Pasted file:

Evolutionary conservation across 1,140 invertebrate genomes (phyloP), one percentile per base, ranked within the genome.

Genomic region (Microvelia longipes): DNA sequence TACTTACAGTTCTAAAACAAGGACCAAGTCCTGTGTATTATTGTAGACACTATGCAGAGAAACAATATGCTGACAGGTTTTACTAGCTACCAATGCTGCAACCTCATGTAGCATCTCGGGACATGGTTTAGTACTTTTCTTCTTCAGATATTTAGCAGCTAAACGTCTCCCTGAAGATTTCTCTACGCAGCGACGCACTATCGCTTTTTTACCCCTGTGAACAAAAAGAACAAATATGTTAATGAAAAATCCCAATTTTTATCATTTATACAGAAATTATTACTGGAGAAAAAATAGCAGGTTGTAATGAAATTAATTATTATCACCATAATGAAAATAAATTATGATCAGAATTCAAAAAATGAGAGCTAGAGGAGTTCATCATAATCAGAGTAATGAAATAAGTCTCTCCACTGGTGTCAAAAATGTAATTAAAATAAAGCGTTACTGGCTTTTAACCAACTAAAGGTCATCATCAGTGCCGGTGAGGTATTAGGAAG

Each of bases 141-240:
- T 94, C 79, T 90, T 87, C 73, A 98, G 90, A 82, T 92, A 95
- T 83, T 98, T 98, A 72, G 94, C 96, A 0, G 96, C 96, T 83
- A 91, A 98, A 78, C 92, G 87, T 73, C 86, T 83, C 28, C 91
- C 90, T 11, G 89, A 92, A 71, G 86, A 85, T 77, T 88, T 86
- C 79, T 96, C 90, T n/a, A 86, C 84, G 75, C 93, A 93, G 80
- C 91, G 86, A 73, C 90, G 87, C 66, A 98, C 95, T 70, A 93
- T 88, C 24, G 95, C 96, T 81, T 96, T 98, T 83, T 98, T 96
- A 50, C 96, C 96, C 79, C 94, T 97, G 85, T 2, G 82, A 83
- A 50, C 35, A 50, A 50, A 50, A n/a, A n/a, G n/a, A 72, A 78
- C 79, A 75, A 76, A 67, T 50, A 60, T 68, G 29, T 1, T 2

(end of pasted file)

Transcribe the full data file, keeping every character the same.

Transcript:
Evolutionary conservation across 1,140 invertebrate genomes (phyloP), one percentile per base, ranked within the genome.

Genomic region (Microvelia longipes): DNA sequence TACTTACAGTTCTAAAACAAGGACCAAGTCCTGTGTATTATTGTAGACACTATGCAGAGAAACAATATGCTGACAGGTTTTACTAGCTACCAATGCTGCAACCTCATGTAGCATCTCGGGACATGGTTTAGTACTTTTCTTCTTCAGATATTTAGCAGCTAAACGTCTCCCTGAAGATTTCTCTACGCAGCGACGCACTATCGCTTTTTTACCCCTGTGAACAAAAAGAACAAATATGTTAATGAAAAATCCCAATTTTTATCATTTATACAGAAATTATTACTGGAGAAAAAATAGCAGGTTGTAATGAAATTAATTATTATCACCATAATGAAAATAAATTATGATCAGAATTCAAAAAATGAGAGCTAGAGGAGTTCATCATAATCAGAGTAATGAAATAAGTCTCTCCACTGGTGTCAAAAATGTAATTAAAATAAAGCGTTACTGGCTTTTAACCAACTAAAGGTCATCATCAGTGCCGGTGAGGTATTAGGAAG

Each of bases 141-240:
- T 94, C 79, T 90, T 87, C 73, A 98, G 90, A 82, T 92, A 95
- T 83, T 98, T 98, A 72, G 94, C 96, A 0, G 96, C 96, T 83
- A 91, A 98, A 78, C 92, G 87, T 73, C 86, T 83, C 28, C 91
- C 90, T 11, G 89, A 92, A 71, G 86, A 85, T 77, T 88, T 86
- C 79, T 96, C 90, T n/a, A 86, C 84, G 75, C 93, A 93, G 80
- C 91, G 86, A 73, C 90, G 87, C 66, A 98, C 95, T 70, A 93
- T 88, C 24, G 95, C 96, T 81, T 96, T 98, T 83, T 98, T 96
- A 50, C 96, C 96, C 79, C 94, T 97, G 85, T 2, G 82, A 83
- A 50, C 35, A 50, A 50, A 50, A n/a, A n/a, G n/a, A 72, A 78
- C 79, A 75, A 76, A 67, T 50, A 60, T 68, G 29, T 1, T 2